Here are some common mistakes that applicants tend to make:

  • Not providing a specific example of how they have demonstrated a competency in the past;
  • Not explaining clearly what the result/outcome/impact of their work was;
  • Using “we” instead of “I”, making it impossible for the recruiter to know exactly what their specific contribution was (opposed to what the team did);
  • Using passive language;
  • Exceeding the word count.

Ask for feedback

It is common practice these days to ask for feedback from an interview, particularly if you have been unsuccessful. It is very likely that you will just get a standard response or that giving individual feedback is not possible, but if you get it, it can service three important purposes:

  1. It will put your mind to rest – you may wonder why you didn’t get the job – they will tell you – you were a strong candidate but the successful candidate had more experience, or could evidence their skills more effectively.
  2. It can open other doors – you may have been exceptionally close to getting the role – sometimes employers make room for another person – following up shows that you are a professional and are interested in how you can improve your performance. They may be able to recommend another role for you within the organisation
  3. It may give you some important pointers in how to improve for next time.

Jobs in international organisation

Finally, here are some examples of international organisations that continuously recruit people through their young professional programmes. Please be aware that all of these programmes are highly competitive and getting through the process can take many months or even years.

  • Young Professionals Programme (YPP) – the general young professional programme of the United Nations
  • United Nations Volunteering (UNV) – it is called volunteering but you get paid
  • Junior Professional Officers (JPO) – JPOs work in UN organisations, the World Bank and other international organisations and are sponsored by their respective governments so you can only apply for positions advertised by your own government. In Germany, jobs are advertised twice a year on this website.
  • UK Civil Service Fast Stream
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FUNDING: Leach-RAI Post-Doctoral Fellowship, Brunel University (Department of Social Sciences, Media and Communications; Division of Anthropology)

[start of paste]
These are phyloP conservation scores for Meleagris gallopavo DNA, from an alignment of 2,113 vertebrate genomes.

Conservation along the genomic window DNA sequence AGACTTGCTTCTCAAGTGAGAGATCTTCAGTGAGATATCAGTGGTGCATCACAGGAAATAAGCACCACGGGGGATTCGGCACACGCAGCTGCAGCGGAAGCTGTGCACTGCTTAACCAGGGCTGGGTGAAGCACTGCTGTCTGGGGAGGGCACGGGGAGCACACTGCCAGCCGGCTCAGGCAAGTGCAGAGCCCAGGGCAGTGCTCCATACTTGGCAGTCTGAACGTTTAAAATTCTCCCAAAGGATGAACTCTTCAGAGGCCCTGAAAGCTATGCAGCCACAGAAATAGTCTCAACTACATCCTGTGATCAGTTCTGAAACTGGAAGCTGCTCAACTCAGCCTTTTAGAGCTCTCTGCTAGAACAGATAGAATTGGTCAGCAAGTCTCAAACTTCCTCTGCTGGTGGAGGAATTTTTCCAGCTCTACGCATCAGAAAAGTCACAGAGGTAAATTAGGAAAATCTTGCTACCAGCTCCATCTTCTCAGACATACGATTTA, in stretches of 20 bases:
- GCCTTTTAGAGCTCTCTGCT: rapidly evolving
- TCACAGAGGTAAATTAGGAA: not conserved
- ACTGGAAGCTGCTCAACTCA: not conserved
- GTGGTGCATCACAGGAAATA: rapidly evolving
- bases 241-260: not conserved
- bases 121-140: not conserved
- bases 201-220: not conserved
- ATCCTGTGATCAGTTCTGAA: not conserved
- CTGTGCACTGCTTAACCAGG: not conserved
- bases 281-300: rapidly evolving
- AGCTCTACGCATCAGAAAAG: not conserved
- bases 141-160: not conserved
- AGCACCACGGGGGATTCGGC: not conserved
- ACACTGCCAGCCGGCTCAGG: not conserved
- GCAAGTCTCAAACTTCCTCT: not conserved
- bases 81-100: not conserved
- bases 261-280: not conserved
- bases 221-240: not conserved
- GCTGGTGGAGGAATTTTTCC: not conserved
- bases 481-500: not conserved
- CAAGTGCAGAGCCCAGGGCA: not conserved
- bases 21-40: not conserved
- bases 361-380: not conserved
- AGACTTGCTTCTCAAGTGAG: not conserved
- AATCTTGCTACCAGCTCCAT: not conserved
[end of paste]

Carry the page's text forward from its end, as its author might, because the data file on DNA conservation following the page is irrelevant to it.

Applications are invited for the 2015-16 Leach-RAI Fellowship tenable at Brunel University for one year, from 1 October 2015 (or as soon as possible thereafter).Salary is £33,508 per annum, plus London Weighting. Deadline for applications is June 12, 2015.

The Fellowship is open to a social or cultural anthropologist who has received their doctorate from an institution within the five years preceding the take-up of the award, or attained equivalent research, industrial or commercial experience, and who would be able to use the Fellowship to complete within the time limit a substantial piece of work for publication.

The Leach-RAI Fellowship programme is hosted by Brunel University, and funded by the University and the Esperanza Trust for Anthropological Research.

You will have the ability to draft research papers in publication in appropriate academic Journals, have experience of planning research, preparing research proposals and negotiate contracts with little supervision. You will also be able to demonstrate good communication skills, particularly the results of own research to both specialists and non-specialists.

Applications can downloaded from https://jobs.brunel.ac.uk/wrl/pages/vacancy.jsf?search=0. Applications should be accompanied by a full CV, one or two articles or their appropriate equivalent (no more than 1MB), details of the writing planned to be carried out under the Fellowship and the names, addresses and e-mail of three referees.

Deadline for applications is June 12, 2015.

If applicants have any questions about the fellowship they are invited to contact Dr Andrew Beatty from the Anthropology Division: andrew.beatty@brunel.ac.uk

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FELLOWSHIP: Drugs, Security and Democracy Fellowship

The Drugs, Security and Democracy (DSD) Program fellowship is designed to support short-term research that contributes to the literature on drugs in Latin America and the Caribbean on topics and countries that are central to drug policy discussions in the region and beyond.

The competition is open to applicants conducting research in Latin America or the Caribbean who are fully embedded in and committed to the region, and whose research focus has a clear and central connection to the field of drugs and to formulating sound drug policy. Successful applicants will be those whose work and interests best match, and who demonstrate a long-term commitment to, these program goals.

In addition to conducting individual research, DSD fellows should contribute to the development of a global interdisciplinary network of researchers engaged with drug policy and communicate their findings to relevant audiences over the course of their careers.